U.S. Governors Stand By Paris Agreement Despite Trump Administration’s Increasing Distance From Climate Change Threat

U.S. governors have publicly reiterated their support for the Paris climate agreement, after President Donald Trump failed to broach both the threat of climate change and his administration’s support and plans for fighting climate change, during his first appearance and address at the United Nations General Assembly (UNGA).

Trump addressed the 193 heads of state, diplomats, ministers, and state representatives that attended the 72nd session of the UNGA, and focused his speech on his “America first” policy, the nuclear threat posed by North Korea, the “embarrassment” of the Iran nuclear deal, and the virtues of state sovereignty. While it was unsurprising Trump made no mention of climate change, given his administration’s negative opinions of both the Paris agreement and the United Nations (UN), it was nevertheless disappointing, particularly after the violence of the 2017 North Atlantic hurricane season.

U.S. governors, including Jerry Brown (California), Jay Inslee (Washington), and David Y. Ige (Hawaii) were also present at the UNGA and have increasingly stepped further onto the international stage to assure leaders that they will continue to work towards the goals previously set by the U.S. in the Paris agreement. Brown met with European, Brazilian, and small-island leaders at the UN to pledge state support for fighting climate change primarily through the United States Climate Alliance – a bipartisan group of 13 states, plus Puerto Rico, all committed to the Paris agreement. Brown also met with UN Secretary-General António Guterres and participated in climate week with Inslee and Ige – a series of high-level panels and talks in New York City. A major component of their presence and meetings was to convince world leaders of the climate alliance’s ability to influence other U.S. states and cities and meet the goals set by the Paris agreement.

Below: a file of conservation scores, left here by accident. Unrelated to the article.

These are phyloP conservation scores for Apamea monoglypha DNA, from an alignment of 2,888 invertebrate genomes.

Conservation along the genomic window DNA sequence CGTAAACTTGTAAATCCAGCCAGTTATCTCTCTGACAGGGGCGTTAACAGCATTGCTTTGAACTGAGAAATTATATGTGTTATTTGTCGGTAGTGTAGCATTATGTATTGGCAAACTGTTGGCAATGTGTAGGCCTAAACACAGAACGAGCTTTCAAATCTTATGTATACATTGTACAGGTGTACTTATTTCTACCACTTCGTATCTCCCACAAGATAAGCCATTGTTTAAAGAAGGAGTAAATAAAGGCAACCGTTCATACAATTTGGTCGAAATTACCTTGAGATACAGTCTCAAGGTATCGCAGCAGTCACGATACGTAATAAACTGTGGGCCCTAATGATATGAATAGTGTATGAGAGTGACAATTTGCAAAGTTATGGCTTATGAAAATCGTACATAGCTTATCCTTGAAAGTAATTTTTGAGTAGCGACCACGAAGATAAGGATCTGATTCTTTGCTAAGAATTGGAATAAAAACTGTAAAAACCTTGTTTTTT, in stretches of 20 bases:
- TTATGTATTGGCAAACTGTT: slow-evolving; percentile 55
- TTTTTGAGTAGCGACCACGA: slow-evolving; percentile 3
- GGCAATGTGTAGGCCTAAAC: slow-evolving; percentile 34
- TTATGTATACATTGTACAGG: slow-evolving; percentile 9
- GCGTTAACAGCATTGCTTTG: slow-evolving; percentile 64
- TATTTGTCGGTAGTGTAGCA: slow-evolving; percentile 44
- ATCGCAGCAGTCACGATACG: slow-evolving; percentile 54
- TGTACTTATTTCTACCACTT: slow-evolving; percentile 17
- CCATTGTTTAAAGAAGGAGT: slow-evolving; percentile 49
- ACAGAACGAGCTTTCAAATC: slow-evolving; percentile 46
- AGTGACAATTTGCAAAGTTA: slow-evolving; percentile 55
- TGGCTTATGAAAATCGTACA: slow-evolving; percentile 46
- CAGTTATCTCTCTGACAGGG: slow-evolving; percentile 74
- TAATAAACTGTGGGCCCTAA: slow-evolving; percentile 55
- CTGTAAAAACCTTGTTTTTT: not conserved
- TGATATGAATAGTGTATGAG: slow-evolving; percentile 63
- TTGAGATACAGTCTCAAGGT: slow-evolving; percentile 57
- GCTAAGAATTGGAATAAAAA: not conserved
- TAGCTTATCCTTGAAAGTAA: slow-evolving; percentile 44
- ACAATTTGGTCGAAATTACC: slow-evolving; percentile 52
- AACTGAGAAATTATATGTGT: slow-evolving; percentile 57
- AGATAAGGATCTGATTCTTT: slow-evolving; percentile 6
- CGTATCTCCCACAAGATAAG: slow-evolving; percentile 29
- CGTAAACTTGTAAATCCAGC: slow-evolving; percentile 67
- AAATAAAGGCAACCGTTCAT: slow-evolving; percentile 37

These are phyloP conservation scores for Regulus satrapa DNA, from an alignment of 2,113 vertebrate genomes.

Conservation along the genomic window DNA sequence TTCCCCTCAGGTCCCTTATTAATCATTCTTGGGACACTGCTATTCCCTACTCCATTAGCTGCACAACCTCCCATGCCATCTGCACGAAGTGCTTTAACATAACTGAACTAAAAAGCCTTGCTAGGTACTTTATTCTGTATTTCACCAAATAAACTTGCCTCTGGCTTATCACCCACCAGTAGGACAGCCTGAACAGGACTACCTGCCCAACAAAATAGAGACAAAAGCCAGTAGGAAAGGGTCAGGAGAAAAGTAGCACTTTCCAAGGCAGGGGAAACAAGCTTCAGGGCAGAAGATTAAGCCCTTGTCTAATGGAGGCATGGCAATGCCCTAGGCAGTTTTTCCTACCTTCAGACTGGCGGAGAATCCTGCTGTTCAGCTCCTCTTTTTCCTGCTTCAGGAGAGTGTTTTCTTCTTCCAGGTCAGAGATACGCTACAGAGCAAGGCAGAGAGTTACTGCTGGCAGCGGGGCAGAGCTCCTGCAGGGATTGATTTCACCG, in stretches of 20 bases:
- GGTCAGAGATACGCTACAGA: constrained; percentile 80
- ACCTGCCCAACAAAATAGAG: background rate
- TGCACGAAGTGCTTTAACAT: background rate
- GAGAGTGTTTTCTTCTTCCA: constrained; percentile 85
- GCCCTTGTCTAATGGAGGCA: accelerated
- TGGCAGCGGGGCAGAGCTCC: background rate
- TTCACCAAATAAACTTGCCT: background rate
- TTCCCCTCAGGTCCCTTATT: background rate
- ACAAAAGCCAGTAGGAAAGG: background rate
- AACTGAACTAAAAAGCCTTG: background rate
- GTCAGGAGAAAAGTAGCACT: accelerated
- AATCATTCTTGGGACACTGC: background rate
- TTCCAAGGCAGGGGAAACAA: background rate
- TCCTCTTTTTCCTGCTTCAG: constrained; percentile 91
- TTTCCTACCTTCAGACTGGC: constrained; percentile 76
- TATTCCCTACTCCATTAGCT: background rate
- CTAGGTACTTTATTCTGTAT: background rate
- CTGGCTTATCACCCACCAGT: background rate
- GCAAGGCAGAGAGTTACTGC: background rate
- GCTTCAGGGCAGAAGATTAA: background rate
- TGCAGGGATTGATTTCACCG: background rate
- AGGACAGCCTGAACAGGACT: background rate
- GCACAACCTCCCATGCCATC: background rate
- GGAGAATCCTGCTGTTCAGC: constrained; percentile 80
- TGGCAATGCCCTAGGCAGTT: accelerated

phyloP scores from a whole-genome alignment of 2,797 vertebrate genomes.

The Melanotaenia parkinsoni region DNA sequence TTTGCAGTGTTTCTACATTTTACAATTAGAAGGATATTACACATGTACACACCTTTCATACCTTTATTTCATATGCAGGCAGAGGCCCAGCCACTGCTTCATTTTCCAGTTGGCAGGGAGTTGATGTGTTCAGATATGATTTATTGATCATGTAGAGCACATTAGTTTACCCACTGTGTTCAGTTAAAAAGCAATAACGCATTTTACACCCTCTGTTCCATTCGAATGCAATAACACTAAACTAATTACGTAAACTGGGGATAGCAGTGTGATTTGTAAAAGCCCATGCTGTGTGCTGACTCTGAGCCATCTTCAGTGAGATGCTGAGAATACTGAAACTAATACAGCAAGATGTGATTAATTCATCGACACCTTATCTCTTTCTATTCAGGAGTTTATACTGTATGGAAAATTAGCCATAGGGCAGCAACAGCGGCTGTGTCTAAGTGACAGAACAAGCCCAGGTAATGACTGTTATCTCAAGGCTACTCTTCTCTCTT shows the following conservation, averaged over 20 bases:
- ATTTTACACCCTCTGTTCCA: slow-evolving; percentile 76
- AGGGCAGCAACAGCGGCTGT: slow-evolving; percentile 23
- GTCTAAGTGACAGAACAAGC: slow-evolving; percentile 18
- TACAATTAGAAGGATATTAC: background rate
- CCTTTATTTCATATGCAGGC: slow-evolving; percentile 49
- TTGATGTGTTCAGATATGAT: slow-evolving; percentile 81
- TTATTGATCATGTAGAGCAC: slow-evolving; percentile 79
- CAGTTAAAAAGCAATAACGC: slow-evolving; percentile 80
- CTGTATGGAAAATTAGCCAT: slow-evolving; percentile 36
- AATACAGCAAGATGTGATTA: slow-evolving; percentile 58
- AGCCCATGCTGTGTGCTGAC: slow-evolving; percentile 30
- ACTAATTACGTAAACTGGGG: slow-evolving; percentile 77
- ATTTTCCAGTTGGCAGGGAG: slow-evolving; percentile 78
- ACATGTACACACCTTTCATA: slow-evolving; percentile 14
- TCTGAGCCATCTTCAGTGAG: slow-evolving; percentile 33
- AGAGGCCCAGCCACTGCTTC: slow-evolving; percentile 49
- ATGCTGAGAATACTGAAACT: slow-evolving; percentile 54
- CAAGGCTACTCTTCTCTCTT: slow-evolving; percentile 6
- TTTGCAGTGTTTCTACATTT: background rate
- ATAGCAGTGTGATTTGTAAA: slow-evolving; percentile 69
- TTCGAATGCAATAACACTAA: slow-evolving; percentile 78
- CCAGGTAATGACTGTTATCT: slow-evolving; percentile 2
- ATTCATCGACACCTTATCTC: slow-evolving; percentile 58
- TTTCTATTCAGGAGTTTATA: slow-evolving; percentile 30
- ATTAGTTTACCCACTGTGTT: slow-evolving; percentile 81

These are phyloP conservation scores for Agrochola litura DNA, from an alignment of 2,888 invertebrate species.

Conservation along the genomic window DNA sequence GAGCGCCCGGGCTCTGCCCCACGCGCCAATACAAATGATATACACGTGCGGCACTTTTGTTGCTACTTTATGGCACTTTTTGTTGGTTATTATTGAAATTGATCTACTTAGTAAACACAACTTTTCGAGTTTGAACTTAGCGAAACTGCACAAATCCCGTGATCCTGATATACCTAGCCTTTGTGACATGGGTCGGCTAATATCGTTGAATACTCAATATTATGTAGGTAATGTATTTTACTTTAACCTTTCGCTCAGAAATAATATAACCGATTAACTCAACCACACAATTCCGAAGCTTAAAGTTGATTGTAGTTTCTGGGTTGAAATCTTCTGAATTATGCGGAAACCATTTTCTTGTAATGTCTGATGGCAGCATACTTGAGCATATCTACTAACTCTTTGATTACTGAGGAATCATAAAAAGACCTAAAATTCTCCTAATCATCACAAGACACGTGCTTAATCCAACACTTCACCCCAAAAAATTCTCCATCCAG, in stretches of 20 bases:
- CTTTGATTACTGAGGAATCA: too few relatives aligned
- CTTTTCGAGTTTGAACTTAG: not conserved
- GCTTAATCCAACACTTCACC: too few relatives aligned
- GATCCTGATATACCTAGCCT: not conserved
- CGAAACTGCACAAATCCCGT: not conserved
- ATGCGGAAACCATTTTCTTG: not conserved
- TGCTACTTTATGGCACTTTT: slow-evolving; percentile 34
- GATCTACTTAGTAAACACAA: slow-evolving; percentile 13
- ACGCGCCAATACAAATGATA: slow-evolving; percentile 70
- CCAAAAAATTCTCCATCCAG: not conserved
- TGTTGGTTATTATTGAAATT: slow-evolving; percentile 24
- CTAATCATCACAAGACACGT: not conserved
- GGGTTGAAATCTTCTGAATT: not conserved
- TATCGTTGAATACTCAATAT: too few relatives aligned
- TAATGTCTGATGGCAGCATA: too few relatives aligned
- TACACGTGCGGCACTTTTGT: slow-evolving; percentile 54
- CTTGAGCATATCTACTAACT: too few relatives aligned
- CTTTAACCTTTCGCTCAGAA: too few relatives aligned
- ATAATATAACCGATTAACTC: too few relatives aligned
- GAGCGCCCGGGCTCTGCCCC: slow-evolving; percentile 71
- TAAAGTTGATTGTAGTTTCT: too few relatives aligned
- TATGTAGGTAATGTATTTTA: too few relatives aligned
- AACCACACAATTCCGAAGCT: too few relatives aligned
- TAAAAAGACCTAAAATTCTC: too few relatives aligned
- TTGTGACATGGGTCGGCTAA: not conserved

The Paris climate agreement was adopted by consensus on December 12, 2015, after negotiations between representatives of 196 parties. The agreement is in conjunction with the United Nations Framework Convention on Climate Change (UNFCCC) and allows each member nation to set goals and targets towards reducing greenhouse gas emissions and create plans that contribute towards mitigating global warming. As of September 2017, 195 UNFCCC members had signed the agreement. Nicaragua recently announced their intention to also join the agreement, which places Syria and the U.S. as the only two UN member nations not in the agreement.

Trump announced in early June 2017 that he would be withdrawing the U.S. from the Paris agreement, calling it a “draconian” deal and claiming it would result in a rise in unemployment and cripple the economy. He also cited further isolationist “America first” policies and stated he was “elected to represent the citizens of Pittsburgh, not Paris.” World leaders largely condemned his decision. Under stipulations put down in the Paris agreement, however, the earliest the U.S. can fully leave the agreement is November 2020.